--help structure

$ program help
program [OPTION]…

Program is a program that does wonders!

Commands can be grouped | classified as follows:
Metasyntactic variables: foo, bar, baz
Category: foo1, bar1

For more information on a command program help <command>.
For more help [go here (URL of docs)].

$ snap help
snap […]

The snap command lets you install, configure, refresh and remove snaps.
Snaps are packages that work across many different Linux distributions,
enabling secure delivery and operation of the latest apps and utilities.

Commands can be classified as follows:

     Basics: find, info, install, list, remove
    ...more: refresh, revert, switch, disable, enable
    History: changes, tasks, abort, watch
    Daemons: services, start, stop, restart, logs
   Commands: alias, aliases, unalias, prefer

Configuration: get, set, unset, wait
Account: login, logout, whoami
Permissions: connections, interface, connect, disconnect
Snapshots: saved, save, check-snapshot, restore, forget
Other: version, warnings, okay, ack, known, model, create-cohort, recovery
Development: run, pack, try, download, prepare-image

For more information about a command, run 'snap help '.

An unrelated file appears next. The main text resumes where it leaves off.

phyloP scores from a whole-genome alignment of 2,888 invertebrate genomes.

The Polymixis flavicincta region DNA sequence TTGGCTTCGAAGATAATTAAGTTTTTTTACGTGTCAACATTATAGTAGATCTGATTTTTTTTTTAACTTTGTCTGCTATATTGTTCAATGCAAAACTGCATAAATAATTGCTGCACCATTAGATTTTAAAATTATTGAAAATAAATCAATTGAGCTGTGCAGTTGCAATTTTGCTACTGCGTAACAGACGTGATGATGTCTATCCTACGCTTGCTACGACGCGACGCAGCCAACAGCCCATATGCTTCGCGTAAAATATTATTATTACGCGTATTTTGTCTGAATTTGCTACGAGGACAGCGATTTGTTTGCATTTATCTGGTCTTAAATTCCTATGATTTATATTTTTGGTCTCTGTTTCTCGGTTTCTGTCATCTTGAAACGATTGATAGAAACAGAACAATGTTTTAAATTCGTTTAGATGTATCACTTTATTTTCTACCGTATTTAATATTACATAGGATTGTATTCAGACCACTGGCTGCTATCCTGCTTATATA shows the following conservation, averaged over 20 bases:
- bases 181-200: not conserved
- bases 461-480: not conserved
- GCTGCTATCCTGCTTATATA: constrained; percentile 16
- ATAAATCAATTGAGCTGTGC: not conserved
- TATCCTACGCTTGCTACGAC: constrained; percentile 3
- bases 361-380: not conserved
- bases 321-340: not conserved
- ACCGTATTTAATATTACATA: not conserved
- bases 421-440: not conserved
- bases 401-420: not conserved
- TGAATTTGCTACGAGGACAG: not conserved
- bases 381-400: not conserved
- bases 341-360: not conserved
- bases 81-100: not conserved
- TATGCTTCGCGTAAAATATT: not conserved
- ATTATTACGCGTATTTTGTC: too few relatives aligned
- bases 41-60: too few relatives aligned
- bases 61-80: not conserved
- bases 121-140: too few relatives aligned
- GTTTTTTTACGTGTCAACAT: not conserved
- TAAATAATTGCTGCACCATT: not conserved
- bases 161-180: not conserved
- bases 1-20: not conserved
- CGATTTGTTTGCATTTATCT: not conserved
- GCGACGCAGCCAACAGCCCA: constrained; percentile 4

For a short summary of all commands, run ‘snap help --all’.

Maybe mention that usage for mandatory arguments mentions use of angled brackets
(from https://en.wikipedia.org/wiki/Usage_message)

On Unix-like platforms, usage messages usually follow the same common pattern:

  • They often begin with “Usage:” , the command, followed by a list of arguments.
  • To indicate optional arguments, Square brackets are commonly used, and can also be used to group parameters that must be specified together.
  • To indicate required arguments, Angled brackets are commonly used, following the same grouping conventions as square brackets.
  • Exclusive parameters can be indicated by separating them with vertical bars within groups.
1 Like

Thanks @sergiusens, we’re going to iterate on this including your suggestions.